The Scottish Hate Crime Act has descended into farce

Scottish Police are already overwhelmed with bogus complaints of ‘hate’.

Thomas Osborne

Topics Free Speech Politics UK

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Scotland’s Hate Crime Act has only been in force since Monday, and already the situation has descended into farce.

Police Scotland have been deluged with reports of alleged acts of hatred. In the first 24 hours alone, an astonishing 3,800 so-called hate crimes were reported to the police – at a rate of around 60 complaints per hour. This is well above the 790 daily crime reports of all types that police in Scotland had to deal with last year. Given that Police Scotland have pledged to investigate every single report of hate, it is surely only a matter of time before they are completely overwhelmed.

So who exactly is responsible for ‘stirring up’ all this alleged hatred? A police insider has told the Sun that one of the most complained about ‘hate criminals’ so far has been none other than Humza Yousaf, the first minister of Scotland himself. Scots have clearly had a great deal of fun alerting police to an infamous speech he gave to the Scottish parliament in 2020, in which he ranted angrily about Scotland being too ‘white’.

Yousaf is not the only SNP figure to have been tangled up in the new hate-crime law. Earlier today, Siobhian Brown, the community-safety minister in charge of the Hate Crime Act’s rollout, told BBC Radio’s Good Morning Scotland that someone had made a fake hate-crime report under her name. She was ‘surprised’, she said, to get a call from the police, who were obliged to follow up on it.

Brown has blamed a flood of ‘fake and vexatious complaints’ on ‘misinformation’ and ‘hysteria’ coming from opponents of the law. But what else did she expect? The wording of the Hate Crime Act is so vague and subjective that it is clearly open to abuse, trolling or plain old misunderstanding. As of this week, most Scots have no idea what speech could fall foul of the law. It hasn’t helped that Police Scotland’s own publicity states that deciding what is hateful comes down to an individual’s perception. Who is Siobhian Brown to say that Yousaf’s rant against white Scots was not ‘hateful’?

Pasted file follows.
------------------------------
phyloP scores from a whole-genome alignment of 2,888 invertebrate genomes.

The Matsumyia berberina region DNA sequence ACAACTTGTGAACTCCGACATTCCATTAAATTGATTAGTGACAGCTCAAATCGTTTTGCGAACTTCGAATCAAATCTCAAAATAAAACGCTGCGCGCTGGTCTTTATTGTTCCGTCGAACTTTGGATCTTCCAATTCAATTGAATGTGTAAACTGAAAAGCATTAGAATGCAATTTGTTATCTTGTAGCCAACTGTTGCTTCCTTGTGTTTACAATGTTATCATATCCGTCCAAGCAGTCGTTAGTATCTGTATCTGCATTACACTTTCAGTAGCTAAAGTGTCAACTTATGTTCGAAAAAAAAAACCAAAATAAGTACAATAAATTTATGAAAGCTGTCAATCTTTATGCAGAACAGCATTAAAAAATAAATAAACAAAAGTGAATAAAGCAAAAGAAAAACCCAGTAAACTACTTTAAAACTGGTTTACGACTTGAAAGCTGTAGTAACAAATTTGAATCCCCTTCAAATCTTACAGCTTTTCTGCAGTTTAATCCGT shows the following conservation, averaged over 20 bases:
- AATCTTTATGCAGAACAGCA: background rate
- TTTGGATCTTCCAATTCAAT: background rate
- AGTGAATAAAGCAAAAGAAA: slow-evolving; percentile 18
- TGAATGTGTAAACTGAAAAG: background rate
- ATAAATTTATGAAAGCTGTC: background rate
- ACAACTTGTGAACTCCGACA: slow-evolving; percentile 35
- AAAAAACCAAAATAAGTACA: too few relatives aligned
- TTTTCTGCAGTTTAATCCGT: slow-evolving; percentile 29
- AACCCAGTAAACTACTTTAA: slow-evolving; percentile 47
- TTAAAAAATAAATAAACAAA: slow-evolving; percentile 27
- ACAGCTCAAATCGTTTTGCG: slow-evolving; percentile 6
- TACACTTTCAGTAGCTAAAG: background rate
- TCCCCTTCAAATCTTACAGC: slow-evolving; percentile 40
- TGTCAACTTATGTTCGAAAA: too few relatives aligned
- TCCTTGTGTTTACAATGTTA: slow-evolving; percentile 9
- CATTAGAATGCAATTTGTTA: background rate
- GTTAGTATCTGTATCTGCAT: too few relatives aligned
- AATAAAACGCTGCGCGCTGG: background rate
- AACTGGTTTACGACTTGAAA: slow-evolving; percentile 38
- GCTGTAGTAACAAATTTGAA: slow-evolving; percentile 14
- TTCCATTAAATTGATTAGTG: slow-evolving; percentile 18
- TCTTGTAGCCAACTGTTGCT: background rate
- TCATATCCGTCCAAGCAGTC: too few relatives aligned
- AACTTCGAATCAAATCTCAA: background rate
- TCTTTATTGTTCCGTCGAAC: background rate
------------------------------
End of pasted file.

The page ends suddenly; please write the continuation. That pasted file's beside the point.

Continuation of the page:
Indeed, just yesterday, Brown was unable to say with any great certainty whether JK Rowling would be prosecuted for ‘misgendering’ trans people under the Hate Crime Act. It took Police Scotland the best part of two days to confirm that the Harry Potter author would in fact not be dragged away in handcuffs for expressing her belief in biological sex. The fact that this was even a possibility should be enough to expose the insanity of this law.

Let’s hope the SNP comes to regret this mad experiment in thoughtpolicing.

Thomas Osborne is an editorial assistant at spiked.

Picture by: Getty.

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Topics Free Speech Politics UK


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